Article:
Jay Carney gave his debut performance as White House press secretary on Wednesday afternoon. In the course of a nearly hour-long briefing he provoked no international incidents, wild swings in the stock market or, for that matter, trouble with his boss.
“I talked to him a couple of times this morning, and he wished me luck,” Carney revealed, when asked if President Obama had said anything to him before he faced the media mob.
In front of a standing-room-only audience in the James S. Brady Press Briefing Room—“I appreciate the turnout,” Carney quipped, “I’ve never seen this room this crowded”—he began cautiously, frequently fidgeting with his talking points.
He was following a tough act—Obama confidant Robert Gibbs, whose unquestioned access and knowledge covered a number of sins, notably not returning phone calls. NBC’s Chuck Todd effusively complimented Carney on one noticeable difference from his predecessor.
“I see you’re retiring the pastel ties,” Todd said. “Nice to see a dark tie.”
Carney, who indeed wore a blue and purple rep tie with his white shirt and navy suit, quickly found himself speaking with nominal presidential authority on a frightening array of topics: the federal budget, entitlement reform, the uprising in Bahrain, the vicious attack on a journalist in Egypt, the killing of a federal law officer in Mexico, high-speed rail, and the detention center at Guantanamo Bay, Cuba.
Before too long, the former Time magazine correspondent was clearly settling into his new job, tangoing around tough questions like a Dancing With the Stars contestant and throwing up clouds of dust and glitter like a seasoned spinmeister. (Carney, 45, the husband of ABC News correspondent Claire Shipman, is somewhat seasoned, having worked as Vice President Joe Biden’s communications director after a two-decade career in journalism.)
When ABC White House correspondent Jake Tapper grilled him repeatedly on whether he was comfortable repeating the president’s bizarre contention that his just-released budget “doesn’t add to the debt,” Carney rewarded him with a poker-faced “Absolutely.”
“It’s the only budget proposal out there that reduces spending,” he added resolutely.
Carney said he’d brief regularly but not so often that “you’ll get sick of me.”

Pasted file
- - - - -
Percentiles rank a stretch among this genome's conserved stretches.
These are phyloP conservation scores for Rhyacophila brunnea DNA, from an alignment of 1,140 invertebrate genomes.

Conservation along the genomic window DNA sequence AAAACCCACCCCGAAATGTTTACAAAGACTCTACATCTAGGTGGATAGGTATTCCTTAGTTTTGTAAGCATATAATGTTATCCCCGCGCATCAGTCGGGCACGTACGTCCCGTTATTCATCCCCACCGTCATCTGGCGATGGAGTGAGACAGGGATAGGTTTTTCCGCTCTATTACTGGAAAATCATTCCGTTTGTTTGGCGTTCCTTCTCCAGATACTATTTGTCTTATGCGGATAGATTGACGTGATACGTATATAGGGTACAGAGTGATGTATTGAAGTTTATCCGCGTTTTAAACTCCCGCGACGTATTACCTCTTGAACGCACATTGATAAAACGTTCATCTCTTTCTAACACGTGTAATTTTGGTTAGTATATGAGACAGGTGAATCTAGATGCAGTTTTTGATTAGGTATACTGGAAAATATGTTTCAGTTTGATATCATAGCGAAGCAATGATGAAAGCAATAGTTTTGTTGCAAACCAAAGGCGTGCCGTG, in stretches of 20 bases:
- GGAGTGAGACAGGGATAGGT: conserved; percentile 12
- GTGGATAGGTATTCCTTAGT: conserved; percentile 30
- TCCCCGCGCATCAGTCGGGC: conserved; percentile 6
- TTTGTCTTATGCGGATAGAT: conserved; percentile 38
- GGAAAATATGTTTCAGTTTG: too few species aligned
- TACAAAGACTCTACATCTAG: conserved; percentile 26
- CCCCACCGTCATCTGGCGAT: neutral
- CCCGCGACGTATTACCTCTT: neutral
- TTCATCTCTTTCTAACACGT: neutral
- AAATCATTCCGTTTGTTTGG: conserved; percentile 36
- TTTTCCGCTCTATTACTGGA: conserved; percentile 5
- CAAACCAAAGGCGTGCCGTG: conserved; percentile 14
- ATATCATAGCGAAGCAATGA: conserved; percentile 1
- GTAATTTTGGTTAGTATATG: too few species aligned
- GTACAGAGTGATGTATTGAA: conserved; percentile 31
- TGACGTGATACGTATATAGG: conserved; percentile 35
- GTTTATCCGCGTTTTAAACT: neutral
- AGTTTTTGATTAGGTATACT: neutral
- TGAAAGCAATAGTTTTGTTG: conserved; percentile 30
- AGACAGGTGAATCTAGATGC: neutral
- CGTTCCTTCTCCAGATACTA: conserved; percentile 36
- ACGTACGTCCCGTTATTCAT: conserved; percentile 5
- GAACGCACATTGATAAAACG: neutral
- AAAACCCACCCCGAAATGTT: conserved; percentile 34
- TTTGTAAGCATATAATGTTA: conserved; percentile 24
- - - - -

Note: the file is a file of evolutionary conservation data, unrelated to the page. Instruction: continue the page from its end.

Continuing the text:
When asked who should play him this weekend on Saturday Night Live, Carney smiled wanly and said, “God forbid anyone does.” Indeed, so far, he didn’t give them much to work with.
Afterward, Tapper emailed me: “He didn’t make any news—by which I mean he dodged questions, evaded answers, promoted the president’s arguments, and kept his cool. He said he wouldn’t engage in hypotheticals, negotiate from the podium, or speculate. In short, he was a press secretary.”
Regarding the difference from Gibbs, Tapper added: “Jay is much more low-key than his predecessor, both by training and by temperament, which may serve the president well during this ‘new tone’ era. But that also may mean a forecast of less newsy press briefings is on the horizon.”
Promising to help White House reporters as much as possible while serving his true master, the president, Carney said he’d brief regularly but not so often that “you’ll get sick of me.”
The intrepid Mark Knoller of CBS News Radio, the White House’s unofficial statistician, noted later: “Some things never change from the Gibbs era. The first Carney briefing, set for 12:30 p.m., began at 12:43 p.m. “
In an email, he added: “It’s the first time he was speaking in an official capacity for the president of the United States and that will make anyone nervous. He seemed a bit ill-at-ease at first but warmed to the task as the briefing went on. He maintained his sense of humor and responded in kind to questions meant to feel him out about his new job, including my two questions at the end.”
As the briefing ended, Knoller asked Carney, essentially: Was it good for him?
“It was better than I ever could have imagined,” Carney quipped.
And which side of the journalist-spinmeister divide does Carney prefer?
“I like it up here,” Carney said.
Lloyd Grove is editor at large for The Daily Beast. He is also a frequent contributor to New York magazine and was a contributing editor for Condé Nast Portfolio. He wrote a gossip column for the New York Daily News from 2003 to 2006. Prior to that, he wrote the Reliable Source column for the Washington Post, where he spent 23 years covering politics, the media, and other subjects.